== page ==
Can litigants actually choose their judge? “They make a request. And if it’s a reasonable request then the listing office tries to co-operate.” What’s not acceptable is to ask for a case not to be listed before a particular judge for no good reason.
Eady seems resigned to the fact that his decisions are going to be misunderstood and misreported in the press. In complicated cases, he may write a short summary of his decision for the benefit of reporters. But he would not wish to see judges or their communications office justifying decisions by way of a press release. He accepts that ill-informed media comment is something that goes with the territory. “I think it’s inevitable because the press are interested in the press’s own affairs. So privacy and libel get much more coverage than personal injury, commercial cases or even public law, all of which are just as important if not more important.
“There are lots of judgments that have been criticised where it’s quite apparent that people haven’t read them. But there’s nothing you can do about that: the press office aren’t going to give them a spoonful of sugar to make it easier. And if they want to criticise the judgment, they will – whatever it says. But I don’t really bother to read that stuff.”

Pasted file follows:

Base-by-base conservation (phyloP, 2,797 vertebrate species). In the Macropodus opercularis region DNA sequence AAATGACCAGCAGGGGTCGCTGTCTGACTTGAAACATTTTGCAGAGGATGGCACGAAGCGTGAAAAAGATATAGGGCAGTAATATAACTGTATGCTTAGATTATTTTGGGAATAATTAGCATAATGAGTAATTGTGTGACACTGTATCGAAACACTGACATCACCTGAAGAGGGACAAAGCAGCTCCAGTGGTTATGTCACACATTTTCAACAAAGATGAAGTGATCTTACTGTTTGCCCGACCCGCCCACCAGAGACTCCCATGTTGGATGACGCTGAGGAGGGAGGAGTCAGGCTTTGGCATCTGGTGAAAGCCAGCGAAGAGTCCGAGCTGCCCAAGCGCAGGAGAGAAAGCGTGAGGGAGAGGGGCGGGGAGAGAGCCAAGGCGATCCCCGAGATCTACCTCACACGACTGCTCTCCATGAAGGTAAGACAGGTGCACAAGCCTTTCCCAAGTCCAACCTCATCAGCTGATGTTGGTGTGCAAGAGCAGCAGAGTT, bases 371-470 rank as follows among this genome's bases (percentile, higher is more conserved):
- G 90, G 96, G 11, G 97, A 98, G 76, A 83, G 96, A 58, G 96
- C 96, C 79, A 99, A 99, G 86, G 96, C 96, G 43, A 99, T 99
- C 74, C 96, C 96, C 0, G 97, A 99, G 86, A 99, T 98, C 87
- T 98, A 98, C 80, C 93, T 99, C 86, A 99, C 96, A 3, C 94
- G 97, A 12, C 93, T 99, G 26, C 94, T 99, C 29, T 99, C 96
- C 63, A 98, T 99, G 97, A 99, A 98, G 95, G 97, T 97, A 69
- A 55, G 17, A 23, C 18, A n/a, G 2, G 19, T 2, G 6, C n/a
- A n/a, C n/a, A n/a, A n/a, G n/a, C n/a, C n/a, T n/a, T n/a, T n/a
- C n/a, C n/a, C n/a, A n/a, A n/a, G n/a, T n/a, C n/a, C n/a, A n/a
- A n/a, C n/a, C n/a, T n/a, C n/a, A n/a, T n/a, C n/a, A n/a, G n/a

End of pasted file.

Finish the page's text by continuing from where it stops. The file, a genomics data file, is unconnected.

He thinks again. “I couldn’t miss the Dacre stuff, obviously,” he adds, referring to a speech made by the editor of the Daily Mail to the Society of Editors conference in 2008. Paul Dacre had asserted that “while London boasts scores of eminent judges, one man is given a virtual monopoly of all cases against the media enabling him to bring in a privacy law by the back door”. There had been more of the same criticism subsequently, Eady recalls. “Essentially, the problem is that it misunderstands the function of a judge. It’s presuming that a judge has some kind of political or personal agenda when all that he or she is doing is applying or interpreting the law, rightly or wrongly.”
Surely, judges are human and they are bound to be influenced by their personal views?
“Judges are human and they make mistakes,” Eady replies. “But I think they make a pretty good fist at not being influenced by personal, political or religious views. So if you are saying that somebody should have their privacy maintained in relation to a certain type of lawful but unconventional conduct, that doesn’t mean you go along with it or behave in that way yourself — or necessarily approve of it or have a view about it. If it’s lawful conduct between consenting adults, that’s it: it doesn’t matter what your own personal views or inclinations may be.”
Mosley, privacy, the public interest — how things might have been different
Eady is clearly referring to the Max Mosley case, which he decided in 2008. At that time, Mosley was head of motor-sport’s governing body, the FIA. He established that the News of the World had breached his privacy by revealing that he enjoyed sado-masochistic sex sessions.